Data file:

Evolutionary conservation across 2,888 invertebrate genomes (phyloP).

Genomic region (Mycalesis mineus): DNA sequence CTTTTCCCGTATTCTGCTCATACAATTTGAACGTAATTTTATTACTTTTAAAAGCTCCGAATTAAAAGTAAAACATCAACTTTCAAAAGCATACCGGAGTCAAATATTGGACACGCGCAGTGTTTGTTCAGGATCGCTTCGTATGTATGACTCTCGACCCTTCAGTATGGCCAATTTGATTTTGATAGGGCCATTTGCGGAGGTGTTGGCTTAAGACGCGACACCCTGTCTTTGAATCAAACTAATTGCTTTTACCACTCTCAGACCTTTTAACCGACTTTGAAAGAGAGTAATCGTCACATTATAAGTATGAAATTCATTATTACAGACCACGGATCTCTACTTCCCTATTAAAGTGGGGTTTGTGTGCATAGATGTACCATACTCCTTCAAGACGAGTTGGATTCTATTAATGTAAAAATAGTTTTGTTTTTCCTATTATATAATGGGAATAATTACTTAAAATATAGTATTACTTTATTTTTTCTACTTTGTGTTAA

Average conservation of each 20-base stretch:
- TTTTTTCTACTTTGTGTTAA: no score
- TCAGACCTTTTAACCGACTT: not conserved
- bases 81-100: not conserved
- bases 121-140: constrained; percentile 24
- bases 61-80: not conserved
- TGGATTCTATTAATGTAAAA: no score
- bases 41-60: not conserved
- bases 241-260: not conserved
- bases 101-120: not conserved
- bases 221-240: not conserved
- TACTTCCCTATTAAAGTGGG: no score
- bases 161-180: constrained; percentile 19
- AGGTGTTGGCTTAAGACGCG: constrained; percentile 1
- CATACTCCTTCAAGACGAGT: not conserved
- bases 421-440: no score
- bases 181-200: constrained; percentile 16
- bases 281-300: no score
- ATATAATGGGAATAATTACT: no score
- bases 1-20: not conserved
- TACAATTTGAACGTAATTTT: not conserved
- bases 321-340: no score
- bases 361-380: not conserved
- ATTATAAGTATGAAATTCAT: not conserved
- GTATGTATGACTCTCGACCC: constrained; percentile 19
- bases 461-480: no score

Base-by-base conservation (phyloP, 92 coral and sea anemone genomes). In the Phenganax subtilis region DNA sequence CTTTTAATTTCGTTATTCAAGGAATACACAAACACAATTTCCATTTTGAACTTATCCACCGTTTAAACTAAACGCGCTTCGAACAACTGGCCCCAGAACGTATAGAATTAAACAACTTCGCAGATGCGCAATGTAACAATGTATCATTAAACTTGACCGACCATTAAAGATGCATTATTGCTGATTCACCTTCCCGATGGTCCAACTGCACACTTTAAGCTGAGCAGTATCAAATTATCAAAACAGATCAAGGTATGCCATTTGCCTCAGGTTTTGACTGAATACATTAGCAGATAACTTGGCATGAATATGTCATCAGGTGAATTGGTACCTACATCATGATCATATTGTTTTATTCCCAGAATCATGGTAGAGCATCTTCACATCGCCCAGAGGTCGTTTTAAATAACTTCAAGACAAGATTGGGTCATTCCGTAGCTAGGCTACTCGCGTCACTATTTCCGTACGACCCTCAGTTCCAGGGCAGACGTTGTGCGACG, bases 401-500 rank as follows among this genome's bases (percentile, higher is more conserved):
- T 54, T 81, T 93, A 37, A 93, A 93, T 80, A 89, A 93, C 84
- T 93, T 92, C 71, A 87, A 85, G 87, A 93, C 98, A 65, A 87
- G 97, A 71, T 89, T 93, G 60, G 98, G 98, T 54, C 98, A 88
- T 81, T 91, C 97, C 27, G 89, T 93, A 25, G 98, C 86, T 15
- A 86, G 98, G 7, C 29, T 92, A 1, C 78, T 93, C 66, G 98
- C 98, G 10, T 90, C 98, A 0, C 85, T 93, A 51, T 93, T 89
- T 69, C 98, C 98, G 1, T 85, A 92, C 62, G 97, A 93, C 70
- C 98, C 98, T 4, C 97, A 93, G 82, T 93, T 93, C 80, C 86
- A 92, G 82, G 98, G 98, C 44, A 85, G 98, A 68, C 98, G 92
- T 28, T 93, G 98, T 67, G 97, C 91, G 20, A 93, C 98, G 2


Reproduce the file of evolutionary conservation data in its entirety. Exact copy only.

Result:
Evolutionary conservation across 2,888 invertebrate genomes (phyloP).

Genomic region (Mycalesis mineus): DNA sequence CTTTTCCCGTATTCTGCTCATACAATTTGAACGTAATTTTATTACTTTTAAAAGCTCCGAATTAAAAGTAAAACATCAACTTTCAAAAGCATACCGGAGTCAAATATTGGACACGCGCAGTGTTTGTTCAGGATCGCTTCGTATGTATGACTCTCGACCCTTCAGTATGGCCAATTTGATTTTGATAGGGCCATTTGCGGAGGTGTTGGCTTAAGACGCGACACCCTGTCTTTGAATCAAACTAATTGCTTTTACCACTCTCAGACCTTTTAACCGACTTTGAAAGAGAGTAATCGTCACATTATAAGTATGAAATTCATTATTACAGACCACGGATCTCTACTTCCCTATTAAAGTGGGGTTTGTGTGCATAGATGTACCATACTCCTTCAAGACGAGTTGGATTCTATTAATGTAAAAATAGTTTTGTTTTTCCTATTATATAATGGGAATAATTACTTAAAATATAGTATTACTTTATTTTTTCTACTTTGTGTTAA

Average conservation of each 20-base stretch:
- TTTTTTCTACTTTGTGTTAA: no score
- TCAGACCTTTTAACCGACTT: not conserved
- bases 81-100: not conserved
- bases 121-140: constrained; percentile 24
- bases 61-80: not conserved
- TGGATTCTATTAATGTAAAA: no score
- bases 41-60: not conserved
- bases 241-260: not conserved
- bases 101-120: not conserved
- bases 221-240: not conserved
- TACTTCCCTATTAAAGTGGG: no score
- bases 161-180: constrained; percentile 19
- AGGTGTTGGCTTAAGACGCG: constrained; percentile 1
- CATACTCCTTCAAGACGAGT: not conserved
- bases 421-440: no score
- bases 181-200: constrained; percentile 16
- bases 281-300: no score
- ATATAATGGGAATAATTACT: no score
- bases 1-20: not conserved
- TACAATTTGAACGTAATTTT: not conserved
- bases 321-340: no score
- bases 361-380: not conserved
- ATTATAAGTATGAAATTCAT: not conserved
- GTATGTATGACTCTCGACCC: constrained; percentile 19
- bases 461-480: no score

Base-by-base conservation (phyloP, 92 coral and sea anemone genomes). In the Phenganax subtilis region DNA sequence CTTTTAATTTCGTTATTCAAGGAATACACAAACACAATTTCCATTTTGAACTTATCCACCGTTTAAACTAAACGCGCTTCGAACAACTGGCCCCAGAACGTATAGAATTAAACAACTTCGCAGATGCGCAATGTAACAATGTATCATTAAACTTGACCGACCATTAAAGATGCATTATTGCTGATTCACCTTCCCGATGGTCCAACTGCACACTTTAAGCTGAGCAGTATCAAATTATCAAAACAGATCAAGGTATGCCATTTGCCTCAGGTTTTGACTGAATACATTAGCAGATAACTTGGCATGAATATGTCATCAGGTGAATTGGTACCTACATCATGATCATATTGTTTTATTCCCAGAATCATGGTAGAGCATCTTCACATCGCCCAGAGGTCGTTTTAAATAACTTCAAGACAAGATTGGGTCATTCCGTAGCTAGGCTACTCGCGTCACTATTTCCGTACGACCCTCAGTTCCAGGGCAGACGTTGTGCGACG, bases 401-500 rank as follows among this genome's bases (percentile, higher is more conserved):
- T 54, T 81, T 93, A 37, A 93, A 93, T 80, A 89, A 93, C 84
- T 93, T 92, C 71, A 87, A 85, G 87, A 93, C 98, A 65, A 87
- G 97, A 71, T 89, T 93, G 60, G 98, G 98, T 54, C 98, A 88
- T 81, T 91, C 97, C 27, G 89, T 93, A 25, G 98, C 86, T 15
- A 86, G 98, G 7, C 29, T 92, A 1, C 78, T 93, C 66, G 98
- C 98, G 10, T 90, C 98, A 0, C 85, T 93, A 51, T 93, T 89
- T 69, C 98, C 98, G 1, T 85, A 92, C 62, G 97, A 93, C 70
- C 98, C 98, T 4, C 97, A 93, G 82, T 93, T 93, C 80, C 86
- A 92, G 82, G 98, G 98, C 44, A 85, G 98, A 68, C 98, G 92
- T 28, T 93, G 98, T 67, G 97, C 91, G 20, A 93, C 98, G 2